Understanding Trademark Law Protections

Should You Dissolve Your Business Or File For Bankruptcy?

Owning a small business can amplify the ups and downs that come with any career. When business is good, you may feel on top of the world, and can consider expansion and even franchising plans. When business is bad, you may fear that your entire livelihood and family's financial security could come tumbling down. If your business revenue seems to be steadily declining or you've taken on debt in an attempt to stay afloat, you may be wondering when (or whether) it is time to pull the plug for good. How do you know whether you should file for bankruptcy or simply close your business? Is it possible to re-emerge from your negative business cycle? Read on to learn more about the practical differences between a business bankruptcy and dissolution.

What effect will a bankruptcy have on your business? 

While you may equate a corporate bankruptcy with going out of business, the true purpose of a Chapter 11 bankruptcy is actually to reorganize your debts to help you stay in business. When you file for Chapter 11 bankruptcy protection, your debts will be "frozen" -- your business will continue to owe these debts unless they are reduced or discharged by the bankruptcy court, but you won't be obligated to make your monthly payments on anything but certain priority items until the case has concluded. You can opt to file this case voluntarily, or you may find yourself pushed into bankruptcy court if you stop making payments on business debts and your creditors force you into court.

After you've found yourself in bankruptcy court, the trustee will investigate and compile all your business debts. You'll be required to turn over a certain percentage of your business's revenue, and the trustee will use these funds to pay the business debts in order of priority -- similar to a Chapter 13 repayment plan for individual debtors. Certain debts may even be discharged through a Chapter 11 bankruptcy, allowing your business a fresh start after your repayment plan has ended.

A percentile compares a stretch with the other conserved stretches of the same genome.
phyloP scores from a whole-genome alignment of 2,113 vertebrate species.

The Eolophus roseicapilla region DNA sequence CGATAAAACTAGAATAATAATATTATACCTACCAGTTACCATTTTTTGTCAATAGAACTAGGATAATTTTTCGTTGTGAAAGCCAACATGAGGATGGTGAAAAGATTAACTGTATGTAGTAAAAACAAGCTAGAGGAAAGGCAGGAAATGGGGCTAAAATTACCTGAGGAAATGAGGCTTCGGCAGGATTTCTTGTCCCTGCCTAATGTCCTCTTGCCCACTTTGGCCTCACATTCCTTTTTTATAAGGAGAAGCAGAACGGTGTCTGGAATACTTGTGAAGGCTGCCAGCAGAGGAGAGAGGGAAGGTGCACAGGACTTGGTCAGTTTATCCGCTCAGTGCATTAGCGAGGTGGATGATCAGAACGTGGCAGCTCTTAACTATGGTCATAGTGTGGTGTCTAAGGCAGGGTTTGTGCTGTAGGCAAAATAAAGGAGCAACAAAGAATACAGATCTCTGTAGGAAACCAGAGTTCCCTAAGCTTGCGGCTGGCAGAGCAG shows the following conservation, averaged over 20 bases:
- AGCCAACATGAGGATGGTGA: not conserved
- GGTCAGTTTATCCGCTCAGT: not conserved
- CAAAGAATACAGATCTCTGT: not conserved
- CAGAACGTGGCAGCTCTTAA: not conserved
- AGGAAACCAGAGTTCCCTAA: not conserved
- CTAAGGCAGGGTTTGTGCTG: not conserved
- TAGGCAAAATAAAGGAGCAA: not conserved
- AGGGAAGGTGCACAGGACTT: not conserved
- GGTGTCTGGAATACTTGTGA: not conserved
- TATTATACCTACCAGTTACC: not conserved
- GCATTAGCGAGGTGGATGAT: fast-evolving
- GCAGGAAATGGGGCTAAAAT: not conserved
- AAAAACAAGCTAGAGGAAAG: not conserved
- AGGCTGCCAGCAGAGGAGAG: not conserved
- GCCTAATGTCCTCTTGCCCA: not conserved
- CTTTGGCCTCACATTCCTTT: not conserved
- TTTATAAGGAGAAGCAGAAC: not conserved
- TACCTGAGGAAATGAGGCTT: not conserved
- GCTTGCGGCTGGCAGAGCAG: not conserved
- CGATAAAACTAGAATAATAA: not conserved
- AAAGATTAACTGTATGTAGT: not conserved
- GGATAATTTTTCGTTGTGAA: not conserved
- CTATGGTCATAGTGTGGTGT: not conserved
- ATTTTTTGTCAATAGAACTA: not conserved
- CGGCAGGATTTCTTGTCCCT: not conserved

In many cases, bankruptcy may be a logical way for a business to streamline and reorganize debt, or to put your assets to their highest and best purposes in tackling this debt. When you're in the weeds with a rapidly-expanding business, you may not always make the wisest long-term decisions, and a bankruptcy can help you put your finances in better order to continue future growth.

However, if you operate your business in a small community, the (often undeserved) negative publicity that can come from a corporate bankruptcy may do more harm than good when it comes to turning your business around.

When may dissolving your business and closing the doors be a better idea? 

While a Chapter 11 bankruptcy can operate as a life preserver to a business struggling to stay afloat, in some cases you may be better served focusing your energy and efforts on the legal and financial unwinding of your business affairs. If your business's current financial situation is due to factors that are both outside your control and are not likely to soon change (like a law restricting the sale of one of your highest-profit items, or the construction of a national pizza franchise across the street from your mom-and-pop pizza joint), dissolution may be the natural choice. 

If you do choose to dissolve your business in the face of financial challenges, it's important to do so in accordance with your state's laws. For example, prematurely terminating a lease could subject you to additional charges you may not be able to afford. Before taking decisive action, you'll likely want to consult an attorney who deals exclusively with business transactions so that he or she can evaluate all the circumstances surrounding your cash flow issues and help you make an informed decision. Contact a firm like Wiesner & Frackowiak, LC to find a bankruptcy attorney.

About Me

Understanding Trademark Law Protections

Welcome, I'm Darby Church. I'd like to share my journey from retail manager to business owner using this website. My attempts to start a business of my own were complicated by the actions of an unethical party. In short, I shared too much information about my products and they were stolen before I could get the business off the ground. Luckily, I had already filed a trademark for those items, which meant they were protected by the law. I still had to hire a lawyer to help me win the case. I took the complaint to court to end the run of products from my unlawful competitor, so I could start running my business. The process enlightened me about the ins and outs of trademark law. I hope my experience can help you avoid the same pitfalls or fight for your products with help from a lawyer. Thanks for visiting.